Elissa Nadworny

Ohio State University has launched an ambitious, 10-year plan to raise $800 million to eliminate all loans from financial aid packages given to undergraduates.

"It's not free college, it's not free tuition," says Kristina Johnson, the president of Ohio State, "but can we take one of the largest universities in the country and develop pathways for our students so that they can graduate debt-free?"

Copyright 2021 NPR. To see more, visit https://www.npr.org.

AILSA CHANG, HOST:

Updated November 15, 2021 at 5:22 PM ET

Internet access has always been a problem for Faylene Begay, a single mother of four living in Tuba City, Ariz.

Before the pandemic, she didn't have an internet connection at her home on the Navajo Nation Reservation — all she had was an old phone with limited data. Back then, her lack of connection was a nuisance as she worked her way through classes at Diné College.

Enrollment at U.S. colleges and universities is on track to fall by another nearly 500,000 undergraduate students this fall, continuing the historic drops that began with the start of the coronavirus pandemic, according to new data out Tuesday.

The decline of 3.2% in undergraduate enrollment this fall follows a similar drop of 3.4% the previous year, the first fall of the pandemic, according to the research from the National Student Clearinghouse Research Center.

The Biden administration's program to make community college tuition-free will not become a reality in this round of the president's spending priorities, leaving progressive groups disappointed.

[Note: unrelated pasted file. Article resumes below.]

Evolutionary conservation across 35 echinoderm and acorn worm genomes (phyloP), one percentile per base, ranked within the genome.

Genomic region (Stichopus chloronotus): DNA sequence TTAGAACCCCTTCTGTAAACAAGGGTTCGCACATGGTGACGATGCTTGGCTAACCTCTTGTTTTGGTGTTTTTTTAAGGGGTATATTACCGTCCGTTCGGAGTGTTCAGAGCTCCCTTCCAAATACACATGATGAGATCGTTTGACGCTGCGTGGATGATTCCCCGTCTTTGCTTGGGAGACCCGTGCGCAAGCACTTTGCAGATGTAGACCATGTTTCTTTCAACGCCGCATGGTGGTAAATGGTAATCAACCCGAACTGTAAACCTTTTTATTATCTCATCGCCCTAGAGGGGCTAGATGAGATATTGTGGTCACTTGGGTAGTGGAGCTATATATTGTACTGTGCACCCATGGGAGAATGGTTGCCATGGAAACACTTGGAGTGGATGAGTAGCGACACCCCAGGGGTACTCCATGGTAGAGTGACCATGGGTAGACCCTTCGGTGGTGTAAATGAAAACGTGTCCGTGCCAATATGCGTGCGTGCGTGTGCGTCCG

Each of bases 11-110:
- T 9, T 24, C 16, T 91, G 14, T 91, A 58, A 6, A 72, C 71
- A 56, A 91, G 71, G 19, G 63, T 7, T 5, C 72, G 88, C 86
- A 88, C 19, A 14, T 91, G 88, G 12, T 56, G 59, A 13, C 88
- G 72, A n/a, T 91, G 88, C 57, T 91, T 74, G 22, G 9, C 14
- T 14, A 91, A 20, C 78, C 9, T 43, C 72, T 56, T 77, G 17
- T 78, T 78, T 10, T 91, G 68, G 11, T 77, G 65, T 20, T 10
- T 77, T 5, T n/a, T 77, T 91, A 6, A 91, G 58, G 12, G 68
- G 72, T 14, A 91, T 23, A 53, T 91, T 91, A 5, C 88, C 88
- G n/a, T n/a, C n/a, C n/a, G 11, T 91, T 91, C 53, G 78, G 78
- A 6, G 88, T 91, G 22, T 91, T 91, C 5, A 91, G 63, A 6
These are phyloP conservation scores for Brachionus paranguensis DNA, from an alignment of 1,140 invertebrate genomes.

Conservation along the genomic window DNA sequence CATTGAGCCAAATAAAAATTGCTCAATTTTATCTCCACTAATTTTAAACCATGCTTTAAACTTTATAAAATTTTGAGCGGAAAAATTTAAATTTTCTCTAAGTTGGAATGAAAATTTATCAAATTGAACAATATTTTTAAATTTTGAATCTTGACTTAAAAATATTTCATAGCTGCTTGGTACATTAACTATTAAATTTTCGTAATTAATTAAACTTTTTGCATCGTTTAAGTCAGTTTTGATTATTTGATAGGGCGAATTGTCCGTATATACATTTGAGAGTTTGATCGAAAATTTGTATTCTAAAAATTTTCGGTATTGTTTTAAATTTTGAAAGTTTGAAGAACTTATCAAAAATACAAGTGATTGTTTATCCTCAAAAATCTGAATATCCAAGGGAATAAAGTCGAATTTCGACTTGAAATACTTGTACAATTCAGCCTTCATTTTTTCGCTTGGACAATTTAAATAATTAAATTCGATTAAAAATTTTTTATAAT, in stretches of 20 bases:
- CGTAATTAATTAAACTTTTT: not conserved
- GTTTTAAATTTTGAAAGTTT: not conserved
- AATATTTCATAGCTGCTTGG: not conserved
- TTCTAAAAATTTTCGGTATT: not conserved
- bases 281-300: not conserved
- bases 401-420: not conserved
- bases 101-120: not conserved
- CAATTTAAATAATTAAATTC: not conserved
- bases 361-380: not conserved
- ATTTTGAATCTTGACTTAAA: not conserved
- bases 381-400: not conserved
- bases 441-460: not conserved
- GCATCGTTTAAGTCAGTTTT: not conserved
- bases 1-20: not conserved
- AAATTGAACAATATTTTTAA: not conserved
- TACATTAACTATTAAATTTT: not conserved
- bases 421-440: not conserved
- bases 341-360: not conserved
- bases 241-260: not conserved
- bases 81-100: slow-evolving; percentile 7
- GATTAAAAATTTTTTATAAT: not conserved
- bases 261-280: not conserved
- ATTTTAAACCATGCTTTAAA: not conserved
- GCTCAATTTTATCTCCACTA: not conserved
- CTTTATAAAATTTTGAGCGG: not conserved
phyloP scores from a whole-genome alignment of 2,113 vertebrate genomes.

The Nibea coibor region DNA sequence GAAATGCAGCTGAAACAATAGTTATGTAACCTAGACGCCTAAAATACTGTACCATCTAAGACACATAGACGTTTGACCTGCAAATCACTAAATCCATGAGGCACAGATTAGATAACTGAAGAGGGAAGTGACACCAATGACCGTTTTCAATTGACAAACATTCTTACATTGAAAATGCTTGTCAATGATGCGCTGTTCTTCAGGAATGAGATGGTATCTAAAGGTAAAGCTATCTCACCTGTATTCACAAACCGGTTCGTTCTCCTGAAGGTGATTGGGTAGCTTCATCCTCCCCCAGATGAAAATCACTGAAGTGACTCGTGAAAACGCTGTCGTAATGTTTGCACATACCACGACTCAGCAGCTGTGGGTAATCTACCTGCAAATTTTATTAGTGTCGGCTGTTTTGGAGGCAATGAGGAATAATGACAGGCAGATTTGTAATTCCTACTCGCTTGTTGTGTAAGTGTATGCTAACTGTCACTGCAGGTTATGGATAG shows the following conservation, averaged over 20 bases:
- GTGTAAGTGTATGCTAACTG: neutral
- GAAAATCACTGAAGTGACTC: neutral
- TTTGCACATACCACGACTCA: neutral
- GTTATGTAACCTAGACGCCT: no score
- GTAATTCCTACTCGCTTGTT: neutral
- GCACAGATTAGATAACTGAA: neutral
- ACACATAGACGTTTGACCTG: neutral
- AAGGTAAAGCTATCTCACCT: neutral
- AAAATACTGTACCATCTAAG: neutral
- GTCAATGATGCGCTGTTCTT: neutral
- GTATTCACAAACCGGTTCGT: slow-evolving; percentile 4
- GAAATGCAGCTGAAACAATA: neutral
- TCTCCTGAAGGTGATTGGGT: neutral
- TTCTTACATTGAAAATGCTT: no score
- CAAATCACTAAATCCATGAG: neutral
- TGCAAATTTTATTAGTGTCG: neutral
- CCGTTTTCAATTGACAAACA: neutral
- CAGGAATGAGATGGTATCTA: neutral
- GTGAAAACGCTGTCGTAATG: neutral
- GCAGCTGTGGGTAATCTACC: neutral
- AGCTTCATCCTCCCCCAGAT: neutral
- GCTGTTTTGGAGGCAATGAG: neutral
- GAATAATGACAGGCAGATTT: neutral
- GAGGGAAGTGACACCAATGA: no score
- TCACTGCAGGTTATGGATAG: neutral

It's common knowledge at this point that the more education you have, the more money you'll make. Studies have shown that, on average, someone with a bachelor's degree will earn more than someone with an associate degree or a yearlong certificate.

But according to new research released on Thursday, there are also a lot of exceptions.

It has been a week since the Food and Drug Administration announced full approval of Pfizer's COVID-19 vaccine, and the decision has opened the door for colleges and universities to require the vaccine for their campuses.

With a new academic year underway, about 100 colleges across the country added a mandate after the FDA approval. At University of Richmond, students now have until Sept. 8 to get at least their first dose. At Central Michigan University, students can opt out of the vaccine requirement, but, if they do, must submit to weekly COVID-19 testing.

Rental trucks in the parking lots; joyful hugs as students find old friends; a crowd in the campus store as families stock up on Husker gear: It's move-in week at the University of Nebraska-Lincoln.

The center of the action here is the Devaney Center. It's usually home to track and field, but this week it's where students and their families are shuffling in to get their room keys, maps of campus, move-in directions, a mandatory COVID-19 test — and this year — a booth where they can get a vaccine shot.

Copyright 2021 NPR. To see more, visit https://www.npr.org.

AILSA CHANG, HOST:

Undergraduate college enrollment fell again this spring, down nearly 5% from a year ago. That means 727,000 fewer students, according to new data from the National Student Clearinghouse.

Updated May 27, 2021 at 2:54 PM ET